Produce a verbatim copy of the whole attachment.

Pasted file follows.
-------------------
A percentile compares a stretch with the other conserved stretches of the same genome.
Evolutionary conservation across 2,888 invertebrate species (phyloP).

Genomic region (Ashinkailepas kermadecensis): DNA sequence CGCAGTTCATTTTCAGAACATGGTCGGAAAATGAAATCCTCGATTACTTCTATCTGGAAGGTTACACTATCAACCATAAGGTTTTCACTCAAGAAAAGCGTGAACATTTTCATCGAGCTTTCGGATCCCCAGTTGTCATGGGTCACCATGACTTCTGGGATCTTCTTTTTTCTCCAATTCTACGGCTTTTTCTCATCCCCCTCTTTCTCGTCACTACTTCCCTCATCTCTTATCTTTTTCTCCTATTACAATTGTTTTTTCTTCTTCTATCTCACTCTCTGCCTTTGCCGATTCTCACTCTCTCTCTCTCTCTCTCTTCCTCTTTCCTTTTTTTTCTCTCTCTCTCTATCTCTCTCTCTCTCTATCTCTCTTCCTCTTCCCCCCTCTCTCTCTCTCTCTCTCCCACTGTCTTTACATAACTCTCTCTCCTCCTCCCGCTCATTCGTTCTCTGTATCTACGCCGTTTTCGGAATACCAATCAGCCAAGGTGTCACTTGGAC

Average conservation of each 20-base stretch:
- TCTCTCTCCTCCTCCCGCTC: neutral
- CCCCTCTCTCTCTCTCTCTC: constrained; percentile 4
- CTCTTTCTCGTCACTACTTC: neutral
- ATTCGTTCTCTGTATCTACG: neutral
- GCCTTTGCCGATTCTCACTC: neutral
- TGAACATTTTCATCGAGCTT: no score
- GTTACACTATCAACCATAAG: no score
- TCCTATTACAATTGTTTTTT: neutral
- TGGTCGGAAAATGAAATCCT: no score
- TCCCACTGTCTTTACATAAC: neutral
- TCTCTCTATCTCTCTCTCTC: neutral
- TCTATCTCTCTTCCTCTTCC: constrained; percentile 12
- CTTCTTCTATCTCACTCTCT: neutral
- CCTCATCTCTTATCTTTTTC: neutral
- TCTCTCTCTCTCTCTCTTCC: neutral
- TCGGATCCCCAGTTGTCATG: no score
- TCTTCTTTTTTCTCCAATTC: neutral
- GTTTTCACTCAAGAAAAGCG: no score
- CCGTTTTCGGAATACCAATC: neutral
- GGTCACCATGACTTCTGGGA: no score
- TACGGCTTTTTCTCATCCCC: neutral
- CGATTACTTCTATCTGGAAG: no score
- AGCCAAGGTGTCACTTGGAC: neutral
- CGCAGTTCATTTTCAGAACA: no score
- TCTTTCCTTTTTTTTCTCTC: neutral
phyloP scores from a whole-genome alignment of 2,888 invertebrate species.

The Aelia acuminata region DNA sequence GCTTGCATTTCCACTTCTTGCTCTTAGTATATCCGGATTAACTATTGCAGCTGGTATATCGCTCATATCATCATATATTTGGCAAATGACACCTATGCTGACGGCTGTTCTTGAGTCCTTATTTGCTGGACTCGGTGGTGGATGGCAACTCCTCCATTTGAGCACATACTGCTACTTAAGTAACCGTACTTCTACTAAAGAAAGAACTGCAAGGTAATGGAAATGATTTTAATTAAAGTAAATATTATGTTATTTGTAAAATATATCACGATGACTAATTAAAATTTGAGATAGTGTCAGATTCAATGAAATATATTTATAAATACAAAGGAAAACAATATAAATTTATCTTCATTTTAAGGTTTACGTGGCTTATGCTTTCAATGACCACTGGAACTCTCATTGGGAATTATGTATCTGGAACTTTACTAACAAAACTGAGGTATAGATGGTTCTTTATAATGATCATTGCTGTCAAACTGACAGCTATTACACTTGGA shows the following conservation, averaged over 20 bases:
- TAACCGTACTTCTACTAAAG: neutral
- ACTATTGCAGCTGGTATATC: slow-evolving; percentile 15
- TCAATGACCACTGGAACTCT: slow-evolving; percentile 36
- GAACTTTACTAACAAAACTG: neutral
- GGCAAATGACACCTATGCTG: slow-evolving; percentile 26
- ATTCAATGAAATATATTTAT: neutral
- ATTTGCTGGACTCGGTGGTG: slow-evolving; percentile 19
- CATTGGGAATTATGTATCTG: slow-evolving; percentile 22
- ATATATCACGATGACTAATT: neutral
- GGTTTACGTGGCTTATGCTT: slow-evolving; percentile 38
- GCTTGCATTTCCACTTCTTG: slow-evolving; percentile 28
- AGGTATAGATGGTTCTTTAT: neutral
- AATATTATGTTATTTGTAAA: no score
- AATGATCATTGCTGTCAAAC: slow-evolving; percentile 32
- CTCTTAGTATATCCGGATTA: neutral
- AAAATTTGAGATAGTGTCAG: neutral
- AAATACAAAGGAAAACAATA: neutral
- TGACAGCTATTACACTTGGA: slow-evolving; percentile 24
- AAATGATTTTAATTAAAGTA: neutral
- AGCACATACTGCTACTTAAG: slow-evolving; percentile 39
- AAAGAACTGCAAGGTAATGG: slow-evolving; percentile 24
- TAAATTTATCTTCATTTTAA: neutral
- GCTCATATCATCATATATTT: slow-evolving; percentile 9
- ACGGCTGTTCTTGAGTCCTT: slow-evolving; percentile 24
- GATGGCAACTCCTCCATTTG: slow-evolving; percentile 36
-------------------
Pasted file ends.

A percentile compares a stretch with the other conserved stretches of the same genome.
Evolutionary conservation across 2,888 invertebrate species (phyloP).

Genomic region (Ashinkailepas kermadecensis): DNA sequence CGCAGTTCATTTTCAGAACATGGTCGGAAAATGAAATCCTCGATTACTTCTATCTGGAAGGTTACACTATCAACCATAAGGTTTTCACTCAAGAAAAGCGTGAACATTTTCATCGAGCTTTCGGATCCCCAGTTGTCATGGGTCACCATGACTTCTGGGATCTTCTTTTTTCTCCAATTCTACGGCTTTTTCTCATCCCCCTCTTTCTCGTCACTACTTCCCTCATCTCTTATCTTTTTCTCCTATTACAATTGTTTTTTCTTCTTCTATCTCACTCTCTGCCTTTGCCGATTCTCACTCTCTCTCTCTCTCTCTCTTCCTCTTTCCTTTTTTTTCTCTCTCTCTCTATCTCTCTCTCTCTCTATCTCTCTTCCTCTTCCCCCCTCTCTCTCTCTCTCTCTCCCACTGTCTTTACATAACTCTCTCTCCTCCTCCCGCTCATTCGTTCTCTGTATCTACGCCGTTTTCGGAATACCAATCAGCCAAGGTGTCACTTGGAC

Average conservation of each 20-base stretch:
- TCTCTCTCCTCCTCCCGCTC: neutral
- CCCCTCTCTCTCTCTCTCTC: constrained; percentile 4
- CTCTTTCTCGTCACTACTTC: neutral
- ATTCGTTCTCTGTATCTACG: neutral
- GCCTTTGCCGATTCTCACTC: neutral
- TGAACATTTTCATCGAGCTT: no score
- GTTACACTATCAACCATAAG: no score
- TCCTATTACAATTGTTTTTT: neutral
- TGGTCGGAAAATGAAATCCT: no score
- TCCCACTGTCTTTACATAAC: neutral
- TCTCTCTATCTCTCTCTCTC: neutral
- TCTATCTCTCTTCCTCTTCC: constrained; percentile 12
- CTTCTTCTATCTCACTCTCT: neutral
- CCTCATCTCTTATCTTTTTC: neutral
- TCTCTCTCTCTCTCTCTTCC: neutral
- TCGGATCCCCAGTTGTCATG: no score
- TCTTCTTTTTTCTCCAATTC: neutral
- GTTTTCACTCAAGAAAAGCG: no score
- CCGTTTTCGGAATACCAATC: neutral
- GGTCACCATGACTTCTGGGA: no score
- TACGGCTTTTTCTCATCCCC: neutral
- CGATTACTTCTATCTGGAAG: no score
- AGCCAAGGTGTCACTTGGAC: neutral
- CGCAGTTCATTTTCAGAACA: no score
- TCTTTCCTTTTTTTTCTCTC: neutral
phyloP scores from a whole-genome alignment of 2,888 invertebrate species.

The Aelia acuminata region DNA sequence GCTTGCATTTCCACTTCTTGCTCTTAGTATATCCGGATTAACTATTGCAGCTGGTATATCGCTCATATCATCATATATTTGGCAAATGACACCTATGCTGACGGCTGTTCTTGAGTCCTTATTTGCTGGACTCGGTGGTGGATGGCAACTCCTCCATTTGAGCACATACTGCTACTTAAGTAACCGTACTTCTACTAAAGAAAGAACTGCAAGGTAATGGAAATGATTTTAATTAAAGTAAATATTATGTTATTTGTAAAATATATCACGATGACTAATTAAAATTTGAGATAGTGTCAGATTCAATGAAATATATTTATAAATACAAAGGAAAACAATATAAATTTATCTTCATTTTAAGGTTTACGTGGCTTATGCTTTCAATGACCACTGGAACTCTCATTGGGAATTATGTATCTGGAACTTTACTAACAAAACTGAGGTATAGATGGTTCTTTATAATGATCATTGCTGTCAAACTGACAGCTATTACACTTGGA shows the following conservation, averaged over 20 bases:
- TAACCGTACTTCTACTAAAG: neutral
- ACTATTGCAGCTGGTATATC: slow-evolving; percentile 15
- TCAATGACCACTGGAACTCT: slow-evolving; percentile 36
- GAACTTTACTAACAAAACTG: neutral
- GGCAAATGACACCTATGCTG: slow-evolving; percentile 26
- ATTCAATGAAATATATTTAT: neutral
- ATTTGCTGGACTCGGTGGTG: slow-evolving; percentile 19
- CATTGGGAATTATGTATCTG: slow-evolving; percentile 22
- ATATATCACGATGACTAATT: neutral
- GGTTTACGTGGCTTATGCTT: slow-evolving; percentile 38
- GCTTGCATTTCCACTTCTTG: slow-evolving; percentile 28
- AGGTATAGATGGTTCTTTAT: neutral
- AATATTATGTTATTTGTAAA: no score
- AATGATCATTGCTGTCAAAC: slow-evolving; percentile 32
- CTCTTAGTATATCCGGATTA: neutral
- AAAATTTGAGATAGTGTCAG: neutral
- AAATACAAAGGAAAACAATA: neutral
- TGACAGCTATTACACTTGGA: slow-evolving; percentile 24
- AAATGATTTTAATTAAAGTA: neutral
- AGCACATACTGCTACTTAAG: slow-evolving; percentile 39
- AAAGAACTGCAAGGTAATGG: slow-evolving; percentile 24
- TAAATTTATCTTCATTTTAA: neutral
- GCTCATATCATCATATATTT: slow-evolving; percentile 9
- ACGGCTGTTCTTGAGTCCTT: slow-evolving; percentile 24
- GATGGCAACTCCTCCATTTG: slow-evolving; percentile 36